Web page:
- Disclosure of investigative information that could compromise efforts to prosecute criminals or protect crime victims, informants, or law enforcement.
Each of these possible harms (and others that my eager readers can surely think up) is debatable. Whatever competing interest the state may cite for keeping records secret, we should presume, as South Dakota law does, that a government record is public unless the government can make the case that disclosing the record will do some real harm—not just political embarrassment—that outweighs the public interest in seeing that record.
So what harm could a report on “divisive concepts” in the Department of Education do?
There is no personal or medical privacy involved. The “policies, guidelines, websites, best practices, materials, programs, training, or content standards” reviewed all belong to the Department of Education, not individuals, and are themselves all public, widely disseminated to schools, teachers, trainers, vendors, parents, and students. A review by the Department of its own public policies, guidelines, and what-not does not invoke any personal privacy.
There is no legal or professional privilege at stake. The Governor’s order did not dispatch lawyers to prepare legal briefs for litigation.
There are no trade secrets or contract negotiations at risk—the Governor did not order the Department to review any conduct by private firms. The order is limited to trainings, materials, etc. provided by the Department itself.
The order doesn’t mention any security-related issues. The “divisive concepts” Noem outlined in her order and directed her Department of Education to look for have nothing to do with the school gunslinger program, lockdown drills, or armed shooter simulations (although maybe they should, because the psychological trauma and real physical peril such policies may create could arouse some division).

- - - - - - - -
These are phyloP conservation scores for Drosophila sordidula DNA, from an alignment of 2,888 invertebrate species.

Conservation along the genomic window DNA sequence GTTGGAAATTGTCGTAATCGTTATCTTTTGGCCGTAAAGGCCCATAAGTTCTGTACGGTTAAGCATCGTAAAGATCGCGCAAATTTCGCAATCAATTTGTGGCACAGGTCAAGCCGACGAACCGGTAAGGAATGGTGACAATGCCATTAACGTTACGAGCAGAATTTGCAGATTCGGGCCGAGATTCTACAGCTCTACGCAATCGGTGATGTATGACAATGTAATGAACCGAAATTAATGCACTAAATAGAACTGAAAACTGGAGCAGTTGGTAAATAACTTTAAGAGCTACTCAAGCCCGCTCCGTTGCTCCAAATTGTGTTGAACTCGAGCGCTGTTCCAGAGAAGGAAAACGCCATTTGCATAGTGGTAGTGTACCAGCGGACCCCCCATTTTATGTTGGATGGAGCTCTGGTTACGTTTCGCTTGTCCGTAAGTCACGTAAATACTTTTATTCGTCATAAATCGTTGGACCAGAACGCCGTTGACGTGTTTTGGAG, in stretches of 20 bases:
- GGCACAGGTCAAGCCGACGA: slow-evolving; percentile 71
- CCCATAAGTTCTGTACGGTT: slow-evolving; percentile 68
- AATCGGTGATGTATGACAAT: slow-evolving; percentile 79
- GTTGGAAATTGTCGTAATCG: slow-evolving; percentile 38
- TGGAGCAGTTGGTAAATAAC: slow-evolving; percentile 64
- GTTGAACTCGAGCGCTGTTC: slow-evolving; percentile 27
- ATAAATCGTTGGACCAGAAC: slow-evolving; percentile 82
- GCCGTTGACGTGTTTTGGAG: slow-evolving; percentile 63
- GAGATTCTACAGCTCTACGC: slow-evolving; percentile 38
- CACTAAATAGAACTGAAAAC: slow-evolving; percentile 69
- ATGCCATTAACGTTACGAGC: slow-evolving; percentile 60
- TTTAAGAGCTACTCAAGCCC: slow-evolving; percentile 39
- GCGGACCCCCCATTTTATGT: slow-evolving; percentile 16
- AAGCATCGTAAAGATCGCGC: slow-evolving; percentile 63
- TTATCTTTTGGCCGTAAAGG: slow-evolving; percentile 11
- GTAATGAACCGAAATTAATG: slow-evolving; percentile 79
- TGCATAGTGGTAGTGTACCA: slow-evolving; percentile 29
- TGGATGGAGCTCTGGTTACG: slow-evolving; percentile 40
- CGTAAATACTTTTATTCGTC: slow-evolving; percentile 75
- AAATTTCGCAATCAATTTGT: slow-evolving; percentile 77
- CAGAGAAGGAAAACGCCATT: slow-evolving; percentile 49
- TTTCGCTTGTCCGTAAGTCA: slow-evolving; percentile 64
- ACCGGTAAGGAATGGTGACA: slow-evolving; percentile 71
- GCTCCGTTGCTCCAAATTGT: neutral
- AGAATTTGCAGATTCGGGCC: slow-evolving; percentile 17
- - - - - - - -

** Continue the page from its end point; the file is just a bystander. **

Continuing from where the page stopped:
The Department’s review of its policies and programs comes nowhere near any criminal investigation. The state can’t prosecute anybody in the Department for mentioning systematic racism or white privilege (can it?), so there can’t be anything in this report that imperil any criminal investigation or investigator or potential victim. Again, alerting teachers, students, and others to instances of “divisive concepts” would, in the Governor’s thinking, help those targets steel themselves against being victimized by those maleficent leftist propagandists.
Naturally, I’m biased toward openness. (So was the Governor, when she campaigned on fighting government secrecy as one of her Four Pillars of good government in 2018.) I want to see this “divisive concepts” report so we can finally see the concrete examples of the “divisive concepts” that Noem says plague South Dakota’s education system. I may thus need more than a morning blog post to think up scenarios in which the release of this very publicly ordered report would do any harm, not to mention harm that would outweigh the public’s interest in knowing what if any “divisive concepts” its taxpayer dollars may be supporting in the Department of Education.
But Noem’s lawyers have been working for a month to cook up a legal excuse not to release this report, and they still need more time to make their case stick.